.         
Network B may consider this “unfair”, and deny/terminate peering.





.         
But many argue that ratio requirements don’t make sense.

.         
For example, what if Network B is actually pull heavy overall?

.         
Is it Network A’s fault that Network B has only eyeballs, no content? They’re just delivering the traffic requested by Network B’s customers.

.         
Network A may believe that Network B is simply using ratios as an excuse not to peer with them, with no technical or financial merit.



.         
CDN traffic also disrupts the simple analysis of ratios.

.         
CDN providers may have made significant infrastructure investments to replicate the content closer to the edge, minimizing backhaul.

.         
Their ratios may be heavy outbound, but the “fair” sharing of costs




between networks may actually be quite balanced.
.         And ultimately, does it even matter that the costs be “equal”?

.         If Network A charges $10/Mbps and Network B charges $100/Mbps for
the same bit, why isn’t Network B willing to pay 10x the backhaul cost?



.         
A network’s interconnection relationship is often summarized using the informal “Tier #” hierarchy:

.         
Tier 1 . A network which does not purchase transit from any other network, and therefore peers with every other Tier 1 network to maintain global reachability.

.         
Tier 2 . A network with transit customers and some peering, but which still buys full transit to reach some portion of the Internet.

.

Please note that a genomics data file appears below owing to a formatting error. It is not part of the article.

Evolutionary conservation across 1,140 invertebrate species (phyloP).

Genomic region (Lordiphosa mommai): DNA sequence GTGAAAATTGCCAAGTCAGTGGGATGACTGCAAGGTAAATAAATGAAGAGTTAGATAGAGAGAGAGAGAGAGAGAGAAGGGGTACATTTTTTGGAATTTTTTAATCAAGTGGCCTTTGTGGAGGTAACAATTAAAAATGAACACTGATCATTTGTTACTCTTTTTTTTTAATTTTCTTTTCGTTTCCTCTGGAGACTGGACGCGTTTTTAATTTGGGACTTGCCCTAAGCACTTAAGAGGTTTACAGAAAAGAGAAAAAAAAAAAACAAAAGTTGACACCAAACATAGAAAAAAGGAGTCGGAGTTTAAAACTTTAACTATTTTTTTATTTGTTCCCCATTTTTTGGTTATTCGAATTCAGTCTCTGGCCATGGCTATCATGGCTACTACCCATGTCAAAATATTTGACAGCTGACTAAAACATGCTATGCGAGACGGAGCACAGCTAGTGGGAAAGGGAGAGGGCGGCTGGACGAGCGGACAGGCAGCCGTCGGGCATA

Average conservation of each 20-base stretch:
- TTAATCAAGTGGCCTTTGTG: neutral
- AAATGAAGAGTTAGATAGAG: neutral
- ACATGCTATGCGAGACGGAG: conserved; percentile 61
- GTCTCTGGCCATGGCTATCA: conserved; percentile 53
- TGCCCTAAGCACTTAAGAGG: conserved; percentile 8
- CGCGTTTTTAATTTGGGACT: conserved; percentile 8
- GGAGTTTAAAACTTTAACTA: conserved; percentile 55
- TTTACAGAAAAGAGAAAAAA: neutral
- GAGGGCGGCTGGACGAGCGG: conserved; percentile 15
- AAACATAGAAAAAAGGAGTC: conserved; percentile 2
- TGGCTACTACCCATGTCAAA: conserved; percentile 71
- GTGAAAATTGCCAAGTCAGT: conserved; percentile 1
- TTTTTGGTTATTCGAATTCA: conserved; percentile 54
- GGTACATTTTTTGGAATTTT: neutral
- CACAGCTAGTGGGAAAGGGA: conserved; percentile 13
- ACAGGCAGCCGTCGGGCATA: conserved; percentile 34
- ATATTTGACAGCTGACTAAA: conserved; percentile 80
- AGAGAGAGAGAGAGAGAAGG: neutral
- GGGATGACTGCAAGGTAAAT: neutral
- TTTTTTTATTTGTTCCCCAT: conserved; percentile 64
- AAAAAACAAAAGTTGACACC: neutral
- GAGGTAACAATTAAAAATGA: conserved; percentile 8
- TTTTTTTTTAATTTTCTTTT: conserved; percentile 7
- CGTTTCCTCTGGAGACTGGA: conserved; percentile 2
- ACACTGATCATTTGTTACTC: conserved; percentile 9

Tier 3 . A stub network, typically without any transit customers, and without any peering relationships.



.         
A key point here is that these definitions are INFORMAL.

.         
There is no standardizing body, and no fixed definitions for Tier #’s.

.         
These definitions are often (i.e. almost always) twisted by sales and marketing departments to find a way to claim that they are a Tier 1.



.         
What is the distinction between Tier 1 and Transit Free?

.         
We already mentioned that a Tier 1 network is Transit Free.

.         
But that doesn’t mean every Transit Free network is a Tier 1.



.         
Consider the following scenario:

.         
You go out and purchase transit from every Tier 1 network.

.         
You use BGP Communities to restrict the propagation of routes to their customer only, effectively simulating a peering session.

.         
Now any new network who comes along and wants to become a Tier 1 must interconnect with you in order to have global reachability.

.         
This arrangement makes you Transit Free, but not a Tier 1.



.         
To be a true Tier 1, you need settlement free peering.






. But any settlement paid between networks can easily be hidden